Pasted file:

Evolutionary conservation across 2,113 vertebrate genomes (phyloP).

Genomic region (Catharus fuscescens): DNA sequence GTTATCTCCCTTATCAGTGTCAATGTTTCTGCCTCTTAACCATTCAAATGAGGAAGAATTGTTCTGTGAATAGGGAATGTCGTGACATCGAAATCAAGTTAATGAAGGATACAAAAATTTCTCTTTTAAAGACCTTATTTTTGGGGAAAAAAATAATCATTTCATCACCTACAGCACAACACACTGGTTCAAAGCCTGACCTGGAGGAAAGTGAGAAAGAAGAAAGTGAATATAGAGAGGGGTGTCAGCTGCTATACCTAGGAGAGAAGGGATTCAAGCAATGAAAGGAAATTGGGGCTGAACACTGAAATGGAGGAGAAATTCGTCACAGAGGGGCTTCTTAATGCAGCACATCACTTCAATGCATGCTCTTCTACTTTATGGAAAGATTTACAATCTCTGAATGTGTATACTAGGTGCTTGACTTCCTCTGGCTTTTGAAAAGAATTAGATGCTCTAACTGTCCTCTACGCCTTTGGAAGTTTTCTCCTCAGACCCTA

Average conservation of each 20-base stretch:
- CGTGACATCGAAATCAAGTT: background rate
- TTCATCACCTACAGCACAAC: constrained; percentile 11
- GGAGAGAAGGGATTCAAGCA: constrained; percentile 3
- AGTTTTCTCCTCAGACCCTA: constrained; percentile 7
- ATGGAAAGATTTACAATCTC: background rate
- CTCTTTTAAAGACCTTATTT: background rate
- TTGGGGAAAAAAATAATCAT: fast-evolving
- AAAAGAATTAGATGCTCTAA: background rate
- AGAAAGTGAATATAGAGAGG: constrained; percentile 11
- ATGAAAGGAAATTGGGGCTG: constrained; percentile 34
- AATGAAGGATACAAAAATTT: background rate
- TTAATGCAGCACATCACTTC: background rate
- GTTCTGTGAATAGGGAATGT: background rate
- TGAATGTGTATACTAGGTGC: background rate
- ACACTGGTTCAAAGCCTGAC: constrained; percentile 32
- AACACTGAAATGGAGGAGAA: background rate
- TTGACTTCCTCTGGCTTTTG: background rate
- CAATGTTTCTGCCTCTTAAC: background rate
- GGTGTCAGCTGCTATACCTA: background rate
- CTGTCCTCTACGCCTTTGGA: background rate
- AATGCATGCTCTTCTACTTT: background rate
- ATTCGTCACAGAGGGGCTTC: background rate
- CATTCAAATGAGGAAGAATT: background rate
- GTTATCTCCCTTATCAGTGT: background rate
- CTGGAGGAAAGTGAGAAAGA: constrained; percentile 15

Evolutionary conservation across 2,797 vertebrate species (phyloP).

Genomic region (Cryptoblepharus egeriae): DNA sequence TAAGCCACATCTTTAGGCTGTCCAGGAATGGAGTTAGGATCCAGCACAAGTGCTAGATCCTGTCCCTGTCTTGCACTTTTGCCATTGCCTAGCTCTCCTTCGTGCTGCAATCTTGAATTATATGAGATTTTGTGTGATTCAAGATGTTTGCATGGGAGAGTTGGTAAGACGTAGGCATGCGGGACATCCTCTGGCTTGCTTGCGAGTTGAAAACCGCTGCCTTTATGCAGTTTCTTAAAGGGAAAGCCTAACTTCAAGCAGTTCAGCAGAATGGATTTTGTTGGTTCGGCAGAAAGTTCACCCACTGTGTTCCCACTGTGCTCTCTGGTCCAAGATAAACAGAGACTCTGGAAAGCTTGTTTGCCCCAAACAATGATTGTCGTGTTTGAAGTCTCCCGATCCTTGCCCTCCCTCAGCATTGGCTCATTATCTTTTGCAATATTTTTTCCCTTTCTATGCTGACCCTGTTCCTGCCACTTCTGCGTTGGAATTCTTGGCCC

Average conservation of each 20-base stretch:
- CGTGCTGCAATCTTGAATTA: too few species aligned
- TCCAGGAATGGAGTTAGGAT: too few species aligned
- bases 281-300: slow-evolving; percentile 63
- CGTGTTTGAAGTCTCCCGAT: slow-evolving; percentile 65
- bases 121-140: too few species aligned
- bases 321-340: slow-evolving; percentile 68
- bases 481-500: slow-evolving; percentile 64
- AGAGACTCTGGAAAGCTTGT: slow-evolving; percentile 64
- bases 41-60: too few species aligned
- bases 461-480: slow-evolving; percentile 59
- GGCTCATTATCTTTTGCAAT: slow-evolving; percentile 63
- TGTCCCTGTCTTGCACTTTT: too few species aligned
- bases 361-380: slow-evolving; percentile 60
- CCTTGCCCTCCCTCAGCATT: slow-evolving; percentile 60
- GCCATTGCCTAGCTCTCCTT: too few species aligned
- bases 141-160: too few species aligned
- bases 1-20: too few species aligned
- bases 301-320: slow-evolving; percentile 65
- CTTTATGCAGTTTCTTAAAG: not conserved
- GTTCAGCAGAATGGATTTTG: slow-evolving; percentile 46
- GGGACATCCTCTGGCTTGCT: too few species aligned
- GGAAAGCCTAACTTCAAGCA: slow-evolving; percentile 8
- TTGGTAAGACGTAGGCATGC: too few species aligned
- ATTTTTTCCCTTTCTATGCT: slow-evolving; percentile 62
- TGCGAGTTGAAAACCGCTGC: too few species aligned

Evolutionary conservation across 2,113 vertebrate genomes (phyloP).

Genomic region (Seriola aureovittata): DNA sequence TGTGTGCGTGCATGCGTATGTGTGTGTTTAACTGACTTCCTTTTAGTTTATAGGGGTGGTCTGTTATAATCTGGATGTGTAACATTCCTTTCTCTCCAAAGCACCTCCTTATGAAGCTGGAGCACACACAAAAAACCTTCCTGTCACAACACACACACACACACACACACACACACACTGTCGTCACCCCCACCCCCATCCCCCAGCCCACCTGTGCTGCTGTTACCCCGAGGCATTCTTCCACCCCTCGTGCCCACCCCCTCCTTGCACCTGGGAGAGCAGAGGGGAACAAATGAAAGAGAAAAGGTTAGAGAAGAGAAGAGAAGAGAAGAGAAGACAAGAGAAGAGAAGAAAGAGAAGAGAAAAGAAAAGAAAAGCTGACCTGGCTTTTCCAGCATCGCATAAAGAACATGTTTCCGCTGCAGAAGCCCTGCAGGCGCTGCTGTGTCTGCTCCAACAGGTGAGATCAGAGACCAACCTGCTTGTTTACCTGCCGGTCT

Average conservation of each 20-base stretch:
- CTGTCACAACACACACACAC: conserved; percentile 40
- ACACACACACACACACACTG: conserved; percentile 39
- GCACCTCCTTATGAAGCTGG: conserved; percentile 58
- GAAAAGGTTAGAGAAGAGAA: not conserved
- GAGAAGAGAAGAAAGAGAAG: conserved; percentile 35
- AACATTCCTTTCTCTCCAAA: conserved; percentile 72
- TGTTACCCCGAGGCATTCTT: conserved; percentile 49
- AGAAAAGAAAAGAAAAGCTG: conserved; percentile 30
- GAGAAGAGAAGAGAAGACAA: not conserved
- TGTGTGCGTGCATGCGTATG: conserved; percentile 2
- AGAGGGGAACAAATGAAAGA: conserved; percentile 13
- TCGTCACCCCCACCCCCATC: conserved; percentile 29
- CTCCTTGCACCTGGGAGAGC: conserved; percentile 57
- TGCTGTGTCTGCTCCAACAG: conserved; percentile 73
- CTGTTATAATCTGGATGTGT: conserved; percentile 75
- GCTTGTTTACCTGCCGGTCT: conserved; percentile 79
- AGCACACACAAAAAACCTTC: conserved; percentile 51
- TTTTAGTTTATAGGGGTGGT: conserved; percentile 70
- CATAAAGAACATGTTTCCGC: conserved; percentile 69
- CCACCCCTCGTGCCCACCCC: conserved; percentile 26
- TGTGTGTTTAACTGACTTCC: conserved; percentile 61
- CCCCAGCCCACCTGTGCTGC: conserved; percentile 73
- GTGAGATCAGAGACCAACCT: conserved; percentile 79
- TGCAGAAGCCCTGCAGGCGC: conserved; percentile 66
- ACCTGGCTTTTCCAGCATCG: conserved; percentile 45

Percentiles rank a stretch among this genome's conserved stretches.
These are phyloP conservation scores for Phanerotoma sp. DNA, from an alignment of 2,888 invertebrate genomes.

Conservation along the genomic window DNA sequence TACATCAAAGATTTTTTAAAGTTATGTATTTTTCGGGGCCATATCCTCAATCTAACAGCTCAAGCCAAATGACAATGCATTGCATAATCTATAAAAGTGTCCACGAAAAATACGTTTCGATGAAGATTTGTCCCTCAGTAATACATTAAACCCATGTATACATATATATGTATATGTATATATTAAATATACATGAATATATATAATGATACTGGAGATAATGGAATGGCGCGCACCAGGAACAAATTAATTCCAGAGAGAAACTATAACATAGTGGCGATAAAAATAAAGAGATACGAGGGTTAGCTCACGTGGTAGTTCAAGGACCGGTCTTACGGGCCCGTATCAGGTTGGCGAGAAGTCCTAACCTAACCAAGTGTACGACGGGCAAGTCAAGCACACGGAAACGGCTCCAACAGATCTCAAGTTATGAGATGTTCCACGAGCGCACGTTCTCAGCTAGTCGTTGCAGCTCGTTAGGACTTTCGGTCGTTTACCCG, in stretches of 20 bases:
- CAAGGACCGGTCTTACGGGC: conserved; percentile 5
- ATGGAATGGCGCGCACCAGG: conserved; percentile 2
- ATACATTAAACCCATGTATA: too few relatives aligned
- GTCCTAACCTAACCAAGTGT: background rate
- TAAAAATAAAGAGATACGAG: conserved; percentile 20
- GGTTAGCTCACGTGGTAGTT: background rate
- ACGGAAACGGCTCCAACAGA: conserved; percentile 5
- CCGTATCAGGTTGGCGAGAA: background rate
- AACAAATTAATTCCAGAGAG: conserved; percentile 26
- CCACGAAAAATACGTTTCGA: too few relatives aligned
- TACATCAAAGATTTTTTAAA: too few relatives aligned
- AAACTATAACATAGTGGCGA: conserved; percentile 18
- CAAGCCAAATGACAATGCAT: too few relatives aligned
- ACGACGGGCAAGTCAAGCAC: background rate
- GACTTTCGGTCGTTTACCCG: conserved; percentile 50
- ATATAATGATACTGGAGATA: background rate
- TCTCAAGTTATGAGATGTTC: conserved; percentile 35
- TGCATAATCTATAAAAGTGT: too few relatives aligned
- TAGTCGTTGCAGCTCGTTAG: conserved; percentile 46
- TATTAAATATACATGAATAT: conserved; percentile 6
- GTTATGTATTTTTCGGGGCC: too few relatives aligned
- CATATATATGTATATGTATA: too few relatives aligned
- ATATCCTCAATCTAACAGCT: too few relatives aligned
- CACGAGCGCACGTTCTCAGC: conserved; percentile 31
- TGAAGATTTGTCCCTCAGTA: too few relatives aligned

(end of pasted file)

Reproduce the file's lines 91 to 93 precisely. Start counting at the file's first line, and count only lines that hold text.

- GTCCTAACCTAACCAAGTGT: background rate
- TAAAAATAAAGAGATACGAG: conserved; percentile 20
- GGTTAGCTCACGTGGTAGTT: background rate